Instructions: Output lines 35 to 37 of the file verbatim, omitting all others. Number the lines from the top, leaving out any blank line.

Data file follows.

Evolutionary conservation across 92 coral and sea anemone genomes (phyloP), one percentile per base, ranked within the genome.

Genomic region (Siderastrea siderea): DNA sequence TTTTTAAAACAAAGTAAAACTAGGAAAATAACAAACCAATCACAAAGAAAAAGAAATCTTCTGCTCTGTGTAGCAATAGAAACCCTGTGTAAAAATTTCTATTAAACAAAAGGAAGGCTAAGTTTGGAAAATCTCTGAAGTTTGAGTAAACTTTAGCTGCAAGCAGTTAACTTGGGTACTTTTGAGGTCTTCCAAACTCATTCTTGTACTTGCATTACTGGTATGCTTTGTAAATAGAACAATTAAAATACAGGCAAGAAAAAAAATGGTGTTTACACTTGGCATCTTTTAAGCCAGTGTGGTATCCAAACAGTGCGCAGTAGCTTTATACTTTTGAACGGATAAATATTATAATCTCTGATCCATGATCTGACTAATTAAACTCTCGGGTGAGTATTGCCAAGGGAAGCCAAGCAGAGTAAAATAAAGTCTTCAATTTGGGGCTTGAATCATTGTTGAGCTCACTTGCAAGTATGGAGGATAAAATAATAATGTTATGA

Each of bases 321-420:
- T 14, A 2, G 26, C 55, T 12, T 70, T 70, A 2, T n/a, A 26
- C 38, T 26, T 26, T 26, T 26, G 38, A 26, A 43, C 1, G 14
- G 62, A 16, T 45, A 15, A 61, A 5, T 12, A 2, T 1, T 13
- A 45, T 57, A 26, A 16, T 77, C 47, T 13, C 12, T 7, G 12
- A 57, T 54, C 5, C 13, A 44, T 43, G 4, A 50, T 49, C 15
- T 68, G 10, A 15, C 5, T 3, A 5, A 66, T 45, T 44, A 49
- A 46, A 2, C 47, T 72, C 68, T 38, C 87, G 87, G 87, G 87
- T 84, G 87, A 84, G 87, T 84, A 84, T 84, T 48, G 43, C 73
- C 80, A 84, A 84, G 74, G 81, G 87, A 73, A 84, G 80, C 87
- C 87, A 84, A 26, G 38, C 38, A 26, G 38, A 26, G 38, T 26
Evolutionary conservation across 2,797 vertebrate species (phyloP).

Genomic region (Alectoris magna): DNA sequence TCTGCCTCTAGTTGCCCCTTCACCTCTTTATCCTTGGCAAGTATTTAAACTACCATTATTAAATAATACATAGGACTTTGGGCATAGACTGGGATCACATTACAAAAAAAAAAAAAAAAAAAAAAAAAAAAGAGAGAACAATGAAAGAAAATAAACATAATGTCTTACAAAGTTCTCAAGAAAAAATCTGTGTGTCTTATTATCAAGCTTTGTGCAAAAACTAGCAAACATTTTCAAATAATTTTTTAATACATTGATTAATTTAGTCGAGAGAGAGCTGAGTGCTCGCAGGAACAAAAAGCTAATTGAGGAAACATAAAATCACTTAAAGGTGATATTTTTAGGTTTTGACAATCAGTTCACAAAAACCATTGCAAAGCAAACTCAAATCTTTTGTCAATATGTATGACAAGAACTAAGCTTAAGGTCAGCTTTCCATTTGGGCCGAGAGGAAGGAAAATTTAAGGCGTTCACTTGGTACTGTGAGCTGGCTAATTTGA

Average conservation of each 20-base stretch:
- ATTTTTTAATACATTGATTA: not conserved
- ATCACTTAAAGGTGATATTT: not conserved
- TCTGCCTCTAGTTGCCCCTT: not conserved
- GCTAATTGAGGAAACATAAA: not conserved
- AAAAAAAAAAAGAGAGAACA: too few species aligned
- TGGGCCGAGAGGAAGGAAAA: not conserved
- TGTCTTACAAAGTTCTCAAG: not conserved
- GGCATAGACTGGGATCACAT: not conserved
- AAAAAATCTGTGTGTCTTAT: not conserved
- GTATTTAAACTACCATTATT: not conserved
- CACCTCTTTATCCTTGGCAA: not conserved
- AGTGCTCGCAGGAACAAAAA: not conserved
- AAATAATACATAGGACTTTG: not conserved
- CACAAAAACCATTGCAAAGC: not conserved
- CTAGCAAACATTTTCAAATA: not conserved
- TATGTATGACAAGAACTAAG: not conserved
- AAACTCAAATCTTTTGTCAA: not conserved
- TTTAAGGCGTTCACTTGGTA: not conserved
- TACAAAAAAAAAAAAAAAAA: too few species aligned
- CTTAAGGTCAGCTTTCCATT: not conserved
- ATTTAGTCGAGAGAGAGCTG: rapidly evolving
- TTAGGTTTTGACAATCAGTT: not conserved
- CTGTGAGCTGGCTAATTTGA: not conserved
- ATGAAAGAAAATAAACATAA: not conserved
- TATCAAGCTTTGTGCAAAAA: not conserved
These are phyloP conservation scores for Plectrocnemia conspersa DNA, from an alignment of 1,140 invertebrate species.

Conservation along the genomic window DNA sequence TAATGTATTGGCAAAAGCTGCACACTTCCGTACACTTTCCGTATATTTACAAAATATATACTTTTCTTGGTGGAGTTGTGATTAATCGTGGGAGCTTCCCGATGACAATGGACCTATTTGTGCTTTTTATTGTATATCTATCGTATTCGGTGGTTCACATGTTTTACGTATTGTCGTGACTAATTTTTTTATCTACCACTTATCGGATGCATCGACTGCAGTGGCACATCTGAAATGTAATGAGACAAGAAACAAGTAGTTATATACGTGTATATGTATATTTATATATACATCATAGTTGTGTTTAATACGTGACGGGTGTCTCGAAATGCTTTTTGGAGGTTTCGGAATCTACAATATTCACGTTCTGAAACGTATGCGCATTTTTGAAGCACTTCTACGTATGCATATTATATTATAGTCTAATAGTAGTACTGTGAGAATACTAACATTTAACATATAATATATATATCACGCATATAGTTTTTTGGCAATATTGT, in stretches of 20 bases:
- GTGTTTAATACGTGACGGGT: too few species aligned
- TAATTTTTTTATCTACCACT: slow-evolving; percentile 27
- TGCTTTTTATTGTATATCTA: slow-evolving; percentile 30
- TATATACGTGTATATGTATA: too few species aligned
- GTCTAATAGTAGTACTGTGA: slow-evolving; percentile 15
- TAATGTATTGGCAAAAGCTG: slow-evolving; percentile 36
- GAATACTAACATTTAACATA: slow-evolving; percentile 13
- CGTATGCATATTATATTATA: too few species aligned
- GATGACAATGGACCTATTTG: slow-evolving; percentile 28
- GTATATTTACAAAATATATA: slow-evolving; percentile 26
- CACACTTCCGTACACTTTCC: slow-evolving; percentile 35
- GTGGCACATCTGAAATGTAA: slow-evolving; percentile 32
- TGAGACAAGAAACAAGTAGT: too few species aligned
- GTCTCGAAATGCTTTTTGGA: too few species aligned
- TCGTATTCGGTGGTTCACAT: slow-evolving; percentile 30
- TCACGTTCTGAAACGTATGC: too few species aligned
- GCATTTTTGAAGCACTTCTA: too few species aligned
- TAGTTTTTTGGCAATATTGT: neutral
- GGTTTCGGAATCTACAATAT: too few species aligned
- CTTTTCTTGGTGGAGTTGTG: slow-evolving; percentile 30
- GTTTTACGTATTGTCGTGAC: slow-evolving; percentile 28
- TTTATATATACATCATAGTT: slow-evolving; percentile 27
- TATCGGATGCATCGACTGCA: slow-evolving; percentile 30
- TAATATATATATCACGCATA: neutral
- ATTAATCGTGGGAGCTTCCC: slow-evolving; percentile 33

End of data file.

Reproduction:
- TACAAAAAAAAAAAAAAAAA: too few species aligned
- CTTAAGGTCAGCTTTCCATT: not conserved
- ATTTAGTCGAGAGAGAGCTG: rapidly evolving